Fractal geometry is considered as a new method for quantitative analysis and explanation of surface complexities and roughness in self-similar or self-affine landforms. In the present study, the surface fractal dimensions were investigated by a cellular model by covering divider method and remote sensing data, in a complex morphotectonic region in terms of tectonic, geological, and geomorphological structures along the margin of the High Zagros Belt. Results of this study indicated that surface anomalies can be detected by cellular fractal model due to variations at the boundary of lithological units and structural zones, and along faults that can change the characters of the fractal dimension of landforms. Investigation of wavelet analyses on two profiles of study area shows that the amplitude and frequency of the fractal dimension is related to lithological and structural zones boundaries, and to the presence of faults. In this study, the lowest fractal dimension is associated with the integrated units of Mesozoic orbitolina limestone on the border of the two structural zones of Sanandaj-Sirjan and High Zagros belt. However, the presence of friable and erodible Quaternary formations increases the fractal dimension. There is an inverse relationship between the fractal dimension and elevation and Terrain Ruggedness Index, indicating that mountains have lower fractal dimensions than lowlands. The results of the present study show that fractal dimensional changes in topographically complex zones depend on the interaction of a set of lith-ological, tectonic, and geomorphological factors, and allow for a systematic quantitative analysis of landforms.

Detection of surface anomalies through fractal analysis and their relation to morphotectonics (High Zagros belt, Iran)

Mozzi P.;
2020

Abstract

Fractal geometry is considered as a new method for quantitative analysis and explanation of surface complexities and roughness in self-similar or self-affine landforms. In the present study, the surface fractal dimensions were investigated by a cellular model by covering divider method and remote sensing data, in a complex morphotectonic region in terms of tectonic, geological, and geomorphological structures along the margin of the High Zagros Belt. Results of this study indicated that surface anomalies can be detected by cellular fractal model due to variations at the boundary of lithological units and structural zones, and along faults that can change the characters of the fractal dimension of landforms. Investigation of wavelet analyses on two profiles of study area shows that the amplitude and frequency of the fractal dimension is related to lithological and structural zones boundaries, and to the presence of faults. In this study, the lowest fractal dimension is associated with the integrated units of Mesozoic orbitolina limestone on the border of the two structural zones of Sanandaj-Sirjan and High Zagros belt. However, the presence of friable and erodible Quaternary formations increases the fractal dimension. There is an inverse relationship between the fractal dimension and elevation and Terrain Ruggedness Index, indicating that mountains have lower fractal dimensions than lowlands. The results of the present study show that fractal dimensional changes in topographically complex zones depend on the interaction of a set of lith-ological, tectonic, and geomorphological factors, and allow for a systematic quantitative analysis of landforms.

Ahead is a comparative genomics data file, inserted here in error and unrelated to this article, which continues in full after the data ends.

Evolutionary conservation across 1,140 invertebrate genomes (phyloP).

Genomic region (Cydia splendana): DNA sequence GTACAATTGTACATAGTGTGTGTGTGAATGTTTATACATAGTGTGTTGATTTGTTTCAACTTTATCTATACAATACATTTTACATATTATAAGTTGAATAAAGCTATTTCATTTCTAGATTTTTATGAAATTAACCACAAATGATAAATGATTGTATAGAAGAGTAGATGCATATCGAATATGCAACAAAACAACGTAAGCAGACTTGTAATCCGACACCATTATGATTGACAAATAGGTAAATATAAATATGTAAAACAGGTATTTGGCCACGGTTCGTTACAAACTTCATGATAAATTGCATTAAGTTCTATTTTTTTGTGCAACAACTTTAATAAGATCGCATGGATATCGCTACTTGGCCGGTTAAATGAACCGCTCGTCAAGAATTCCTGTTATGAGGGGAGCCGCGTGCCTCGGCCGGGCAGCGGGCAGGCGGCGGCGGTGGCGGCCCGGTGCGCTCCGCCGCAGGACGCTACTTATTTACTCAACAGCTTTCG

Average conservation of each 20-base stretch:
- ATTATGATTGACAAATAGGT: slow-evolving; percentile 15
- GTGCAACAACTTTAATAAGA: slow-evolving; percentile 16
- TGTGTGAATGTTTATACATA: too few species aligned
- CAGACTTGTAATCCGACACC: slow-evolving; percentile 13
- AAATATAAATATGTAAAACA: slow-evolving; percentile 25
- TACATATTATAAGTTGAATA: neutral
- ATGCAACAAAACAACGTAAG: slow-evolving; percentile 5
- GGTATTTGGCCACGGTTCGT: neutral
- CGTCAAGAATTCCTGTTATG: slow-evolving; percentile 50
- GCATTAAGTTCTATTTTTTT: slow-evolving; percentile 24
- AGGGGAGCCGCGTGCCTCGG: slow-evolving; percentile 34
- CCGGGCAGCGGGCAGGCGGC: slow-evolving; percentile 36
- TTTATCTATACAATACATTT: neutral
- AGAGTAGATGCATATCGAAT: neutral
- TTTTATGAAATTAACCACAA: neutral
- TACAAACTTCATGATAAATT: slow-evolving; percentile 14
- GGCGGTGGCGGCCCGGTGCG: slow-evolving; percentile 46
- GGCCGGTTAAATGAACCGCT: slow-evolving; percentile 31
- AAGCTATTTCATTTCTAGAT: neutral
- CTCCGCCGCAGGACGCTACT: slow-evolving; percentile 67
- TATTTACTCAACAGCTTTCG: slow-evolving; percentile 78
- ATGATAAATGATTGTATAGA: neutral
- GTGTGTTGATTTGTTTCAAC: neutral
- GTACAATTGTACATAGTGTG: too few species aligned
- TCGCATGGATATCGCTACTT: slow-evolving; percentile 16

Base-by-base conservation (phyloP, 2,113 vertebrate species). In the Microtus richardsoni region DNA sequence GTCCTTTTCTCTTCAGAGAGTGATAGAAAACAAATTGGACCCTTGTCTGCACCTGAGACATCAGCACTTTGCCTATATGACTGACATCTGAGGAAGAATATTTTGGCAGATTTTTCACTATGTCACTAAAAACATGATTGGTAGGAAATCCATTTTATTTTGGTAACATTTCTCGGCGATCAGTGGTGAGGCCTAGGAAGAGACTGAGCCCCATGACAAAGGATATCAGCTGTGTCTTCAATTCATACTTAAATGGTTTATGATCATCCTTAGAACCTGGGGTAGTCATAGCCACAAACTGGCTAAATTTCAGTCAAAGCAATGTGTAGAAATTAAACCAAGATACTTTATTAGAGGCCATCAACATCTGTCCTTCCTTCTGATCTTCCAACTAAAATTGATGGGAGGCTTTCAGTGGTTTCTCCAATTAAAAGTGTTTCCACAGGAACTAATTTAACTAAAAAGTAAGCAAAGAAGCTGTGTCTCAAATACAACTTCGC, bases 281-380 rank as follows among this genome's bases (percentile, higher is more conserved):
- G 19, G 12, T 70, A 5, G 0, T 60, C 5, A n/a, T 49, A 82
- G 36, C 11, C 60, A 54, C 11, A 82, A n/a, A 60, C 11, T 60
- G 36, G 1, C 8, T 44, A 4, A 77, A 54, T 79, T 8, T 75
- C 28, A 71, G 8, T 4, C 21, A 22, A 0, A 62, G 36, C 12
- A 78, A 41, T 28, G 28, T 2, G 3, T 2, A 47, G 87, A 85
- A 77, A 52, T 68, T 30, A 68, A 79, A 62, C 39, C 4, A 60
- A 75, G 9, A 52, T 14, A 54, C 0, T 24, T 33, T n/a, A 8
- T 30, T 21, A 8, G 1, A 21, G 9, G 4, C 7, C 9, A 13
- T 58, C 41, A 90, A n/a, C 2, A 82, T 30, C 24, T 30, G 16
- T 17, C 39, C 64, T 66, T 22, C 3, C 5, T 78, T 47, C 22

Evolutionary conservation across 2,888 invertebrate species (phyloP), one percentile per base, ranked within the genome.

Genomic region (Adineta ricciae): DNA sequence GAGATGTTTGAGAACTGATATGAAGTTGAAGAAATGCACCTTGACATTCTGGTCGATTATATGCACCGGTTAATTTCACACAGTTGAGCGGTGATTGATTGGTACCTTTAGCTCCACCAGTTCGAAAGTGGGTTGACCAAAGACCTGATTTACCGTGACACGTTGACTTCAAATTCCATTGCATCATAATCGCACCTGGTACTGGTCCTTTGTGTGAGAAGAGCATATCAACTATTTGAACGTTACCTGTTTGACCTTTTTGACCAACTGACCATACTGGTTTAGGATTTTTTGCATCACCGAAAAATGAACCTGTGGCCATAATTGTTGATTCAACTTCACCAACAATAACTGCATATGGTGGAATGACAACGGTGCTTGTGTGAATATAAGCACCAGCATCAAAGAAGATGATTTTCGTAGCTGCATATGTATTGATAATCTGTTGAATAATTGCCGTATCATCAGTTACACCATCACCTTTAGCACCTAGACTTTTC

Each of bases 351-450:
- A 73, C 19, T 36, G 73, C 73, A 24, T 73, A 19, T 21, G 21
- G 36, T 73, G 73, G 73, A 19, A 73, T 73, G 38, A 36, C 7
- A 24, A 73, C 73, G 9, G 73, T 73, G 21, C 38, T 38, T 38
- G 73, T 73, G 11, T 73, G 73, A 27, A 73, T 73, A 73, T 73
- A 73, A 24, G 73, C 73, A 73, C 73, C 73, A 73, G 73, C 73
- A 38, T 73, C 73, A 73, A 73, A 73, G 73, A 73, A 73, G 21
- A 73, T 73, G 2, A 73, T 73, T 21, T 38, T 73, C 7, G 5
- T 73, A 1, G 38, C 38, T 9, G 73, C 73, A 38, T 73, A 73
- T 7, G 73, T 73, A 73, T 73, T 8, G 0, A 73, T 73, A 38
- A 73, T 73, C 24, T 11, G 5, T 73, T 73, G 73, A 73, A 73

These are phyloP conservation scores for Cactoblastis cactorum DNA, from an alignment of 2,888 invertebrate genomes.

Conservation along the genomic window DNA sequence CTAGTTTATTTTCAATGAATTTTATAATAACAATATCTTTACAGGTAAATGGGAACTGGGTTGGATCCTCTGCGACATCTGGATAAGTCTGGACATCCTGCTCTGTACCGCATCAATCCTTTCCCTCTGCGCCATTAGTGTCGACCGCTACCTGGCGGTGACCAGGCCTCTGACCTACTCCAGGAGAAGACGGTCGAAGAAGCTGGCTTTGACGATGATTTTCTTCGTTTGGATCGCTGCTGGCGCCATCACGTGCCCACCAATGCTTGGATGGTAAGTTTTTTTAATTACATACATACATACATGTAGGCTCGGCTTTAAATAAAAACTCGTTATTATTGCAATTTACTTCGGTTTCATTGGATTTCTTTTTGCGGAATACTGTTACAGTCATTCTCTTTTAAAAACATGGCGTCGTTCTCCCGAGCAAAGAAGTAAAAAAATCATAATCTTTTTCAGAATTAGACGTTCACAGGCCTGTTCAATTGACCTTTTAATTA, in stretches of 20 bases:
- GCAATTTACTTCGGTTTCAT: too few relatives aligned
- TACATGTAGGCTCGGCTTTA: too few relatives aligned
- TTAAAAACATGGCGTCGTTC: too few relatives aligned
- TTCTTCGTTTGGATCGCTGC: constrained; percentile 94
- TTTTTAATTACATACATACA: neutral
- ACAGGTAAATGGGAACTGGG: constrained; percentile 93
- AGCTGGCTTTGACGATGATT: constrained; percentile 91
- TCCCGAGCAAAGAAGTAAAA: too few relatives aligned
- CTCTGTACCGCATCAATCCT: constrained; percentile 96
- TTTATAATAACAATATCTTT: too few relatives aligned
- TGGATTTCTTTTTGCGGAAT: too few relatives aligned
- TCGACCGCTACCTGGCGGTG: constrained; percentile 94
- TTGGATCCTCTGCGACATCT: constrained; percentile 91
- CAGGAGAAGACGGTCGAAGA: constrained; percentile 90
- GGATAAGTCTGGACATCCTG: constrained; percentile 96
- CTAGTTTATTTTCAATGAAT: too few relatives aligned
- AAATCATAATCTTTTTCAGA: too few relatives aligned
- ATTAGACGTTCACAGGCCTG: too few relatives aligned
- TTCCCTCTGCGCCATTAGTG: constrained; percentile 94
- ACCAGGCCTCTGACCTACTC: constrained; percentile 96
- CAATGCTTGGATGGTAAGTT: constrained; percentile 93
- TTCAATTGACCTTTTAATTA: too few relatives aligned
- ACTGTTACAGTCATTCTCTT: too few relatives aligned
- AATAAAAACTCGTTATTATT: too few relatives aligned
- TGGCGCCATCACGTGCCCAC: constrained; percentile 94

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Utilizza questo identificativo per citare o creare un link a questo documento: https://hdl.handle.net/11577/3396330
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